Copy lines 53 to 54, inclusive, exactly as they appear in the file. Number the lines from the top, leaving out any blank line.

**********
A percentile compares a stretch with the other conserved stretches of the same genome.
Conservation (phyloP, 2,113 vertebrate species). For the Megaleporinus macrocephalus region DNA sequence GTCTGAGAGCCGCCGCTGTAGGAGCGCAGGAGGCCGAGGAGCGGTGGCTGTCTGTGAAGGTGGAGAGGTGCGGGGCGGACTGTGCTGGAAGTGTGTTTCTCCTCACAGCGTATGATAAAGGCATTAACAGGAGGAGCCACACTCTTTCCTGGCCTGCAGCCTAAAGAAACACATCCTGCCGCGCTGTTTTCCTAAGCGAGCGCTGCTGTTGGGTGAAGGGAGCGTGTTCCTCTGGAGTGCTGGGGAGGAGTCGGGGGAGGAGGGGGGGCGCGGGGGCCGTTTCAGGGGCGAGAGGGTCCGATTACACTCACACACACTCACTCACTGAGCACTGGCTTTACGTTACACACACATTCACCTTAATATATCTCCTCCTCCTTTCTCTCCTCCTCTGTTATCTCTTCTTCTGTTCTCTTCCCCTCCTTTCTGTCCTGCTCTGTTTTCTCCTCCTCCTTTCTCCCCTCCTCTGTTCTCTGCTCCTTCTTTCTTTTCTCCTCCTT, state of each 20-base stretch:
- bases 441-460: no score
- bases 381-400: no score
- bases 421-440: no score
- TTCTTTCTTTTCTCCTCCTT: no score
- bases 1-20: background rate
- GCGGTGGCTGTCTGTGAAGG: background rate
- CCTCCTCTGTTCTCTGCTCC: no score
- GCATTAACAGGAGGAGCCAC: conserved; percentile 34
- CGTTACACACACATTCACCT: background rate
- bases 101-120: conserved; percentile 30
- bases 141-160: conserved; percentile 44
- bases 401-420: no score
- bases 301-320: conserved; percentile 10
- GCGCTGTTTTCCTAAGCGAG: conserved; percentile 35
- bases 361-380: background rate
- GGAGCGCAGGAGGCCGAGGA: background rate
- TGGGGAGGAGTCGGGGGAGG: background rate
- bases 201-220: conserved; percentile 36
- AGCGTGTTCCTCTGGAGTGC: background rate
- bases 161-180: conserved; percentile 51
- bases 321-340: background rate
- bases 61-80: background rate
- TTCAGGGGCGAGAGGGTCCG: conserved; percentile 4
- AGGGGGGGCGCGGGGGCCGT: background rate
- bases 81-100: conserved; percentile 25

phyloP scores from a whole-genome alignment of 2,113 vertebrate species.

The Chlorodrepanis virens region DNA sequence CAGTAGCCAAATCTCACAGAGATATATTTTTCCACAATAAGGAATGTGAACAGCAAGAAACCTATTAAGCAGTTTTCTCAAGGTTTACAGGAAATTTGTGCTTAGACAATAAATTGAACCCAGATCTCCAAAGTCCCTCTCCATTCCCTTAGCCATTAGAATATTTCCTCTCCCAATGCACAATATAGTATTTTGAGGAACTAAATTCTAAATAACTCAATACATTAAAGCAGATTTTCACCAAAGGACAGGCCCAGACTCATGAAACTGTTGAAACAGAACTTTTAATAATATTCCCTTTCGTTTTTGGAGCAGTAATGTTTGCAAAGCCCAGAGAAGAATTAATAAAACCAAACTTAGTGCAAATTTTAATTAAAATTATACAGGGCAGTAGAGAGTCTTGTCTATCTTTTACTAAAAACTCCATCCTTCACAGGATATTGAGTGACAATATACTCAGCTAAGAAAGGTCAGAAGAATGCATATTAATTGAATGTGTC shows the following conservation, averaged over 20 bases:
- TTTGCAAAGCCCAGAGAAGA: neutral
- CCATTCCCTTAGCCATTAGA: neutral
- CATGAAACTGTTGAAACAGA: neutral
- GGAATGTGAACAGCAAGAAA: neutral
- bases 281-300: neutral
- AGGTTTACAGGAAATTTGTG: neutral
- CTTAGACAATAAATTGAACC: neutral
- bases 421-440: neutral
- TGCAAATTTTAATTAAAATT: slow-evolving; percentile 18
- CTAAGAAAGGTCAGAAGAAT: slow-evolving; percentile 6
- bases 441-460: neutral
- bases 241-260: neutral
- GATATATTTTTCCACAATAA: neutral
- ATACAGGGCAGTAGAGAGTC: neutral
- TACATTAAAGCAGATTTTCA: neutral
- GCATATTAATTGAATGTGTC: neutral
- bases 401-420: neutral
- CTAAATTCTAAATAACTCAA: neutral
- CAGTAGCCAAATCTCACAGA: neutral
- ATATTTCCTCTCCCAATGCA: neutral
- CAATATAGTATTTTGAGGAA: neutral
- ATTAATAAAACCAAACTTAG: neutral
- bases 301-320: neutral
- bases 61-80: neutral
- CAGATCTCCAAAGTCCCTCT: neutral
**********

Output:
- bases 61-80: neutral
- CAGATCTCCAAAGTCCCTCT: neutral